August 18, 2017
We live in an era of inaccessible pop stars. Sure, you can follow Taylor Swift on Twitter or check in with Drake via his Twitter page, but to call those outlets micromanaged and marketed within an inch of their social-media life would be an understatement. On the whole, we see what our rock, pop and hip-hop idols want us to see.
So conditioned are we to this that when a pop star attempts to share something of actual substance, we don’t know how to react. How else can you explain someone like Katy Perry – once considered pop royalty – falling so far, so fast, all because she cut her hair and grew a conscience. Are we even interested in pop stars with something to say?
With J. Cole in the fold, the answer certainly appears to be “yes.” The hip-hop artist, born Jermaine Cole, has been an outright phenomenon since breaking onto the scene in 2011. Four albums, all of which debuted at No. 1. Hit singles aplenty. An ear for hooks, and yet, someone who can touch on society’s ills with the best of them. J. Cole, seemingly, has it figured out.
J. Cole doesn’t do subtlety. Dude rolled out to center stage Friday night clad in an orange prison jumpsuit, escorted by prison guards who searched him before he took the stage. What followed was part concert, part sermon, part stand-up comedy act.
J. Cole paused for long periods of time between tracks to trace his roots in small town North Carolina, his time in New York City and how returning to his hometown didn’t go nearly as smoothly as he might have imagined. He made one lucky lady’s night by having her rap along to “Lights Please.” He did something that is rare in today’s pop landscape; he engaged with the audience with genuine sincerity. In times like these, when people are divided, J. Cole called on those in the crowd to live in the moment, to dream big, to unify.
He also mixed in some of the finest hip-hop in the game today, including the entirety of his 4 Your Eyez Only. The album really does feature a little bit of everything, from bangers ("Immortal") to socially-conscious tracks (“Neighbors”) to soul-laid-bare tunes (“4 Your Eyez Only”) to tracks that may seem simple but in actuality mean a whole lot more (“Foldin’ Clothes”).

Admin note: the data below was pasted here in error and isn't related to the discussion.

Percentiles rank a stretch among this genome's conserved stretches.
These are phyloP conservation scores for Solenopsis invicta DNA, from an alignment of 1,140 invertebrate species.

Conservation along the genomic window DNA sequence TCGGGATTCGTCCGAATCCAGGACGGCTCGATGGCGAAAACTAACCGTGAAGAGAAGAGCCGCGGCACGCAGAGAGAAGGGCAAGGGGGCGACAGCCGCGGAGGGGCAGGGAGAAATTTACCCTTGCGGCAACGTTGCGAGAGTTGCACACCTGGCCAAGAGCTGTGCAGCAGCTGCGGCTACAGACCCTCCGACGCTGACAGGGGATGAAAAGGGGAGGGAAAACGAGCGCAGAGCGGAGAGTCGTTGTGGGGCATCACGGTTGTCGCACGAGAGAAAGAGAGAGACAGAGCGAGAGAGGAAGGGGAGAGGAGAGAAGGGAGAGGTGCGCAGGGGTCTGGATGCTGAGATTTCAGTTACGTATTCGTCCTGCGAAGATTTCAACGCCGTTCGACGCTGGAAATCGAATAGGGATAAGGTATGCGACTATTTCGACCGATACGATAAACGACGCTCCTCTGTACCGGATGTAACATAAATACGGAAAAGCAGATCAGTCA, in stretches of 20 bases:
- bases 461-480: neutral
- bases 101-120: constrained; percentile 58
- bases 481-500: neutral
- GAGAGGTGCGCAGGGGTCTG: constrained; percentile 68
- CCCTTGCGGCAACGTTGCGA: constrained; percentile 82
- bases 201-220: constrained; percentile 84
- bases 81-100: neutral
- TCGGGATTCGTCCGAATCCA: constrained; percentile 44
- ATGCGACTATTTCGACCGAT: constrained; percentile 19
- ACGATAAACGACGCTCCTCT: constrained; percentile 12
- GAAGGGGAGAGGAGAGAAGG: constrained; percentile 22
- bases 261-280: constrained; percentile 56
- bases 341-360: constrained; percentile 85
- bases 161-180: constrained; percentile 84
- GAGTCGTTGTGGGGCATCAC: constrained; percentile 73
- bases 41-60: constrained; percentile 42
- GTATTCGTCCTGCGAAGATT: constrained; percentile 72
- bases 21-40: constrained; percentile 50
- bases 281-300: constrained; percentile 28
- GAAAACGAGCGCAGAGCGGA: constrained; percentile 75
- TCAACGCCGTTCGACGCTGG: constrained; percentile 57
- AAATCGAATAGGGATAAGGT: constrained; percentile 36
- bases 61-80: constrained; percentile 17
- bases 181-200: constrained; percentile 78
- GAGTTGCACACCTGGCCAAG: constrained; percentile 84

So, How Was the Opener?: Was fortunate enough to catch the back half of Anderson. Paak’s side-stage set, and I wasn’t the only one. By the time Paak and his backing bad wrapped up their set, Toyota Center was near capacity. Paak has a certain charisma about him, which probably explains why his record sales continue to climb. In fact, both of his 2016 album releases – Malibu and Yes Lawd! – both debuted inside the top 80 of the Billboard Top 200.
Crowd Surfing: Props to the crowd at Toyota Center on Friday night. They turned out en masse, showed up early and were engaged the whole way through. I’ve both heard of and seen firsthand Houston-area crowds that spend more time on their phones or talking among themselves as opposed to, you know, actually watching the artist they paid to see. Not the case on Friday night; well played, Houston.
Overheard in the Crowd: “Bring on J,” the dude behind me kept repeating. Dude, we were all ready for J. Cole to grace the stage, but halfway through the opener’s set is a bit early, yes?
Throwback Time: The throwback jerseys were in effect, not quite to the point of shows from Future and Chance the Rapper in recent months, but impressive nonetheless. Those we noticed were a Charles Barkley Rockets throwback, a Vince Carter Raptors jersey and a Gary Payton Sonics jersey. Man, those Sonics jerseys were the best back in the day.